Deborah Higgins lost her son to the Iraq War six years ago. Now she’s fighting her own war to memorialize him.
While Marine Lance Cpl. James Higgins was stationed overseas, he and his mother often discussed a lack of proper recognition for troops.
“Why did they have to wait so long to be recognized?” he often asked her about veterans who died before they saw their own war memorial.
From James’ drawings and conversations, in 2007 Debbie Higgins began researching and planning for the National Fallen Heroes Memorial.
“This whole thing was his idea,” Higgins said. “I just picked it up and took it forward.”
The planned $120 million memorial has not been an easy project for the working mother to take on, but Higgins said she won’t give up until she sees her son’s vision come to fruition.
According to Higgins’ computer-generated design, a museum complex, statues and five walls representing the military branches will sit on 18 acres across U.S. 15 from Resthaven Memorial Gardens just north of Frederick. An additional 35 acres is meant for military burials.
The building would house a museum, counseling center and events compound. Constructed from metal and glass, the facade would be designed to resemble a giant American flag.
“It’s for the young to learn, for the weak to admire, for the old to remember,” Higgins said of the proposed memorial. “It’s for everybody.”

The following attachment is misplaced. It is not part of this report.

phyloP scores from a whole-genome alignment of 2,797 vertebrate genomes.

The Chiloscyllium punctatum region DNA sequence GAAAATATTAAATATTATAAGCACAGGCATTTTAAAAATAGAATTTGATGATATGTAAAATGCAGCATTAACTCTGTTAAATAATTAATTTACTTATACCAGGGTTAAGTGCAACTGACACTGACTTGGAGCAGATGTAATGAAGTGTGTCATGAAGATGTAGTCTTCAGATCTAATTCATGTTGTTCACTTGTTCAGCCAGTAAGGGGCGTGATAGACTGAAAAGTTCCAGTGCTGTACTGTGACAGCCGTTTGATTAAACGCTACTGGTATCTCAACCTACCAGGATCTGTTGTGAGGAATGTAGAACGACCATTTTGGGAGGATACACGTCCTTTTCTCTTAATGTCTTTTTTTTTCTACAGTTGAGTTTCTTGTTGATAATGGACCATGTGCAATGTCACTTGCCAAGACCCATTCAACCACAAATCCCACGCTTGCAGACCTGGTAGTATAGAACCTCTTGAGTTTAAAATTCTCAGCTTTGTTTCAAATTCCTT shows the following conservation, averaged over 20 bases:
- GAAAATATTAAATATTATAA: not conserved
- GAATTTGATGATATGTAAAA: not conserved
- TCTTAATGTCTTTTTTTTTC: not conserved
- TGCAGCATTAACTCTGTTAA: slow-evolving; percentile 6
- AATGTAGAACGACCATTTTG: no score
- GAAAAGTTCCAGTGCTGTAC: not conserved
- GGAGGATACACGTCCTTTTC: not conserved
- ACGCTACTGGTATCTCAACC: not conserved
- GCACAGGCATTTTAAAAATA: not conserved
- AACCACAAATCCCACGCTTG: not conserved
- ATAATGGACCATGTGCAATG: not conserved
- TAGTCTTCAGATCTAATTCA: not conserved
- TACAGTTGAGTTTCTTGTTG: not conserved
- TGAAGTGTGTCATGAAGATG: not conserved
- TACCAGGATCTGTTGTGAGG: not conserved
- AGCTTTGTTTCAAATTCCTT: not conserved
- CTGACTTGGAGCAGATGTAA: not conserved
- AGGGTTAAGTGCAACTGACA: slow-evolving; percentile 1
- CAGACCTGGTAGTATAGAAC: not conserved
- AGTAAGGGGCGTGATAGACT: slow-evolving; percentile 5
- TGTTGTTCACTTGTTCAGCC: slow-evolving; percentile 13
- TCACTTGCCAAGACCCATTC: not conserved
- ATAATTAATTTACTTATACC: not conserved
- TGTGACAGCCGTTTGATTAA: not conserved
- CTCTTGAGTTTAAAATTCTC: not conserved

For years, drivers on U.S. 15 have passed the “future home of” sign, which is in a pasture.
Higgins said she hoped to organize a ceremonial groundbreaking sometime this year. She said she expected construction to begin in about two years. She said she hoped the memorial could be completed within 10 years.
Through fundraisers, Higgins has collected more than $700,000 for the memorial fund, but she is still looking for more donations, as well as possible grants for the 501(c)(3) National Fallen Heroes Memorial organization.
Though she wanted to raise close to $2 million by now, Higgins is staying ahead of her expected timeline. She is now preparing for the project’s second phase — constructing the building and parking lot.
Once the museum is built, she said she hoped it would encourage contributions.
“I’m not asking for people to hand out millions,” Higgins said. “I will take whatever help (I can get).”
Higgins’ efforts focus on veterans killed since the Vietnam War, as well as first responders such as law enforcement officers, firefighters and paramedics.
Fallen veterans should be “memorialized as if they are kings and queens of the world,” Higgins said.